Gill Lowe, who’s edited and published books on Virginia Woolf, Julia Stephen, and the juvenilia of Virginia, Vanessa and Thoby Stephen, treated us to a fascinating evening at The Hold, as part of the ‘Women Don’t Do Such Things’ series of lectures. When we think of Virginia Woolf, Bloomsbury and Sussex come to mind, but Virginia Woolf and Vanessa Bell were twice in Suffolk, ten years apart. Gill illustrated her talk with Vanessa’s art and Virginia’s words, as well as postcards and pictures of the places that they visited in Suffolk, or in the first case, just over the Little Ouse, which forms the border with Norfolk.
Virginia and Vanessa, two years after the death of their father, Leslie Stephen, visited Blo’ Norton Hall, near Diss in 1906. Virginia later said her father’s death freed her to become a writer. She’d already lost her mother at the age of 13. Blo’ Norton was a moated Elizabethan manor, and became a setting in Virginia’s ‘The Journal of Mistress Joan Martyn’. Virginia wrote: ‘I tramp the country for miles with a map, leap ditches, scale walls and desecrate churches, making out beautiful brilliant stories every step of the way’ (L1: 234).
Gill suggested that perhaps the closeted and comforting greenery of Blo’ Norton, with its encircling, mothering moat, helped Virginia begin to come to terms with the loss of her parents. She described how close Virginia and Vanessa were at Blo’ Norton and how it created a ‘curtain between you and the world,’ and how it felt to Virginia like ‘Nessa and I enjoy a kind of honeymoon.’ (L1: 235).
Sadly though, not long after this Suffolk idyll, Virginia and Vanessa who’d travelled to see their beloved brother, Thoby Stephen, in Greece, were plunged into grief again on his sudden death. Two days after that, Vanessa finally accepted Clive Bell’s proposal, which for Virginia, Gill suggested, was another kind of death.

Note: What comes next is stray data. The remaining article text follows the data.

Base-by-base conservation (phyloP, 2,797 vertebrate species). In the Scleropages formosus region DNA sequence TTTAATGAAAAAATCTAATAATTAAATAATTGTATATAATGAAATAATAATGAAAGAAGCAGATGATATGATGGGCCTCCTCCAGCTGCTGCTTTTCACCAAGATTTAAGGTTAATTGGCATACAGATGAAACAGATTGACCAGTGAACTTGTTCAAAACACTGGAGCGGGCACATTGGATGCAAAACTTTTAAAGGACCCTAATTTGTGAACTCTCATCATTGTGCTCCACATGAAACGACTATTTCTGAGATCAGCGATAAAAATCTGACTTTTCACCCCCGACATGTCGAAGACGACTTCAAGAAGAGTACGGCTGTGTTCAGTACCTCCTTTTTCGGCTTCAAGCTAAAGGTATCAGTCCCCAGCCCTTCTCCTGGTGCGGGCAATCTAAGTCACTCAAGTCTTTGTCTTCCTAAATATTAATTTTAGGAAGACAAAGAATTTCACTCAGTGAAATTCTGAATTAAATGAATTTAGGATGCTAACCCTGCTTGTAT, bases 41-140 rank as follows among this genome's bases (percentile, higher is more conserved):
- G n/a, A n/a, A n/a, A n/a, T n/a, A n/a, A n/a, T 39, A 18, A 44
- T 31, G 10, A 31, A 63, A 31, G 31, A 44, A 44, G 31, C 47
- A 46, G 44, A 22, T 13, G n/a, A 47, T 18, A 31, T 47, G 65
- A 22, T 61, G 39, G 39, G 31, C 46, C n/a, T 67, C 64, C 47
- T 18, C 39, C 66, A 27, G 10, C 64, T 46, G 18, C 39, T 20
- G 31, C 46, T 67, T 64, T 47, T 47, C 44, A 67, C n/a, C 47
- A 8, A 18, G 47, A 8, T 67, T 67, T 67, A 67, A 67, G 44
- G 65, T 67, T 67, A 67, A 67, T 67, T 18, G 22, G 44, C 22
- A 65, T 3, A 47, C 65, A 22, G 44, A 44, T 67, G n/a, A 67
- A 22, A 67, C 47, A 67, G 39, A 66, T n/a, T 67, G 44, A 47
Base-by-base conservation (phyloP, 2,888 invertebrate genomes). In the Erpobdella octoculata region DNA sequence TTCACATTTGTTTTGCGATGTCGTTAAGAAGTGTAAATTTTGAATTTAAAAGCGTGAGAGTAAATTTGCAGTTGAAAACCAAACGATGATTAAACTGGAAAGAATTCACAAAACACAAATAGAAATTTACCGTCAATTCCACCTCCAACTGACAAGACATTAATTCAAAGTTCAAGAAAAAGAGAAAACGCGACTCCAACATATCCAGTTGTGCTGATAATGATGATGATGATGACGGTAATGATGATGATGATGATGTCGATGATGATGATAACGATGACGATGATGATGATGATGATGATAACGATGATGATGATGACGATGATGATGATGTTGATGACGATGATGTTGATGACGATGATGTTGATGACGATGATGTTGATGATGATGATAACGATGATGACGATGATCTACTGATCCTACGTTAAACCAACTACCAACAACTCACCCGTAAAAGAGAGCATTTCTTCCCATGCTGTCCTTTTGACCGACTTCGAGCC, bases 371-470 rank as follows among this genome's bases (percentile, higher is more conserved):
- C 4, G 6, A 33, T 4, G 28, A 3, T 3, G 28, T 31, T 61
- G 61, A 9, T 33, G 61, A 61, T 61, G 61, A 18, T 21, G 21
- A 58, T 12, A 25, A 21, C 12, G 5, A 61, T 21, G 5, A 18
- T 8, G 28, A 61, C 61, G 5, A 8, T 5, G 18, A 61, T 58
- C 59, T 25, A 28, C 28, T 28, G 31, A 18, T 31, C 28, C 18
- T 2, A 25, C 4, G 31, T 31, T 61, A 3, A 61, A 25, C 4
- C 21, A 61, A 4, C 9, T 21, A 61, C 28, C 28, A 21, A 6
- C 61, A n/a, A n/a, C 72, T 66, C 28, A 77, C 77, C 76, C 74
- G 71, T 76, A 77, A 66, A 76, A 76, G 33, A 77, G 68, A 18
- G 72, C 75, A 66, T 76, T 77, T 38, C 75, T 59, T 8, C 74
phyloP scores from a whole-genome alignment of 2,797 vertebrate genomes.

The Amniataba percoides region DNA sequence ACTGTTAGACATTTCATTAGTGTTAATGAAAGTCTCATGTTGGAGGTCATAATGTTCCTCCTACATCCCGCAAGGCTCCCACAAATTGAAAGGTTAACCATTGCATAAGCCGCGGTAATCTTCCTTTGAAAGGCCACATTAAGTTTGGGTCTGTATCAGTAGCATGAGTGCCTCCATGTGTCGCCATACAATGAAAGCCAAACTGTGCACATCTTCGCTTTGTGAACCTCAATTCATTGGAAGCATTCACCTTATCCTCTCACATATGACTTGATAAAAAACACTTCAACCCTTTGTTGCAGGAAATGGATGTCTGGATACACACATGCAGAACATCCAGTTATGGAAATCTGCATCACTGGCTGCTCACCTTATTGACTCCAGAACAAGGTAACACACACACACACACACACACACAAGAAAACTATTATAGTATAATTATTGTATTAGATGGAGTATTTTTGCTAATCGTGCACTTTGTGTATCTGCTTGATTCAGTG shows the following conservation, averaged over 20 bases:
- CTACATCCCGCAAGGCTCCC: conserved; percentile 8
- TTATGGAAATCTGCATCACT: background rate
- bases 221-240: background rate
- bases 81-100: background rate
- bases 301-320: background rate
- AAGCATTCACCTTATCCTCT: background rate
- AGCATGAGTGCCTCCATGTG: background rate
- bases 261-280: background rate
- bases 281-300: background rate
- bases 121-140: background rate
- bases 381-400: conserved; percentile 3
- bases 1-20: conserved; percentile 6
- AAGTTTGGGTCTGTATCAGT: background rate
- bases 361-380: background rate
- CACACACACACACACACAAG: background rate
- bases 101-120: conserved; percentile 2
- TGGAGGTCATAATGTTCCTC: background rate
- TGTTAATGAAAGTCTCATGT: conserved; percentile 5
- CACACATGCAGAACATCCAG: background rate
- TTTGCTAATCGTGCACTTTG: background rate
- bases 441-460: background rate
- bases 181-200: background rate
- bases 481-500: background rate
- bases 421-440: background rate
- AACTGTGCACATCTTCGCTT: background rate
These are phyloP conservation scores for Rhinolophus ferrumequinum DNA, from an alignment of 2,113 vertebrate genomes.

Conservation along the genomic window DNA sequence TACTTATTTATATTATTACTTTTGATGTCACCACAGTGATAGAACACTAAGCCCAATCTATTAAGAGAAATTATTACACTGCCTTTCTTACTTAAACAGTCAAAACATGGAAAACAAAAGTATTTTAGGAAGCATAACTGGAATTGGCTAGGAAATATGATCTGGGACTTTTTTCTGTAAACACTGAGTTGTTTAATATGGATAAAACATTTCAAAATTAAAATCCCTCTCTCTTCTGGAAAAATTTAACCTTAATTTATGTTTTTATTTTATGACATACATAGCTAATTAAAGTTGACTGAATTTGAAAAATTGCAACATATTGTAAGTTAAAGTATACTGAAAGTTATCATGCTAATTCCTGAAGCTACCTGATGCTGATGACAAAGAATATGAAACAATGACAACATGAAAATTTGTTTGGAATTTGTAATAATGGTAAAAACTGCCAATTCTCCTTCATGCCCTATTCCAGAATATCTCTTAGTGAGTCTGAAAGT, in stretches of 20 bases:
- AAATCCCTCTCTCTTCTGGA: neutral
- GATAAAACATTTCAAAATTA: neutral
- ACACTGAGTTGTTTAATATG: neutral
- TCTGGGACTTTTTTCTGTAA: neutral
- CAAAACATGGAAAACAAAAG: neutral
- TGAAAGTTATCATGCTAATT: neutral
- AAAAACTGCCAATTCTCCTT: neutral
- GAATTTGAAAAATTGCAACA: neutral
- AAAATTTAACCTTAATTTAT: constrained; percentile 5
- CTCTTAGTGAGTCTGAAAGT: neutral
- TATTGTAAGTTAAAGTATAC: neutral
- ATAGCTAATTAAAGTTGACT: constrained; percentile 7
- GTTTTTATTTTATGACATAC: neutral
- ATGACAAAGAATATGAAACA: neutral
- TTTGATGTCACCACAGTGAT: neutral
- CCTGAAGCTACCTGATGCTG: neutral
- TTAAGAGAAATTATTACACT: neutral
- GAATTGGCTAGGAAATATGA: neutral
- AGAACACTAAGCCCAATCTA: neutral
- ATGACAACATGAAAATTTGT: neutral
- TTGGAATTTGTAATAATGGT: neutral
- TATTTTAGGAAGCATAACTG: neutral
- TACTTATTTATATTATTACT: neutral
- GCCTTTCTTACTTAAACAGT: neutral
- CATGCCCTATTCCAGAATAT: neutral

We were introduced to the family of Frederick Duleep Singh who lived at Blo’ Norton and whose father - the exiled Maharajah - lived at Elveden, a house now beloved of film makers for its splendour. In The Waves published in 1931, Virginia would draw on her experiences, writing of ‘Elvedon’. Later, after Virginia’s death, John Lehmann’s elegiac poem ‘The Lady of Elvedon’ would be about Virginia and her writing.
Gill ended by telling us about Wissett Lodge, a seven acre fruit farm, near Halesworth. Duncan Grant and his lover David ‘Bunny’ Garnett, as conscientious objectors, sought to prove themselves ‘farm workers’ to avoid conscription in 1916. They made hopeless farm workers, killing the bees, spending the money from selling daffodils on lunch and dyeing the hens red, white and blue to avoid theft. Vanessa and her family moved there later in the year and Virginia and Leonard Woolf visited in July. Vanessa painted the walls and furniture of the farmhouse and used Omega workshop fabrics in the way she would later build on at Charleston. Gill illustrated the tangled web of relationships between Virginia, Vanessa and others we now call the Bloomsbury group, with postcards they’d sent from Wissett, and Vanessa’s paintings, like ‘The Blue Room at Wissett Lodge’, and those of Duncan Grant, painted at that time. Virginia’s Night and Day (1919), with Vanessa thinly disguised as Katharine Hilbery, had its roots in this time. Chapter 15, in particular, has Suffolk references.
Gill’s lecture gave us an intriguing glimpse into the sisters’ formative years, and into the lives of the middle and upper classes of East Anglia at that time. At the end, an engaged audience drew on Gill’s extensive knowledge of Virginia Woolf in a wide-ranging Q and A.
Woolf, Virginia. (1975) The Letters of Virginia Woolf, Volume 1: 1888–1912, eds. Nigel Nicolson and Joanne Trautmann. London: Chatto and Windus.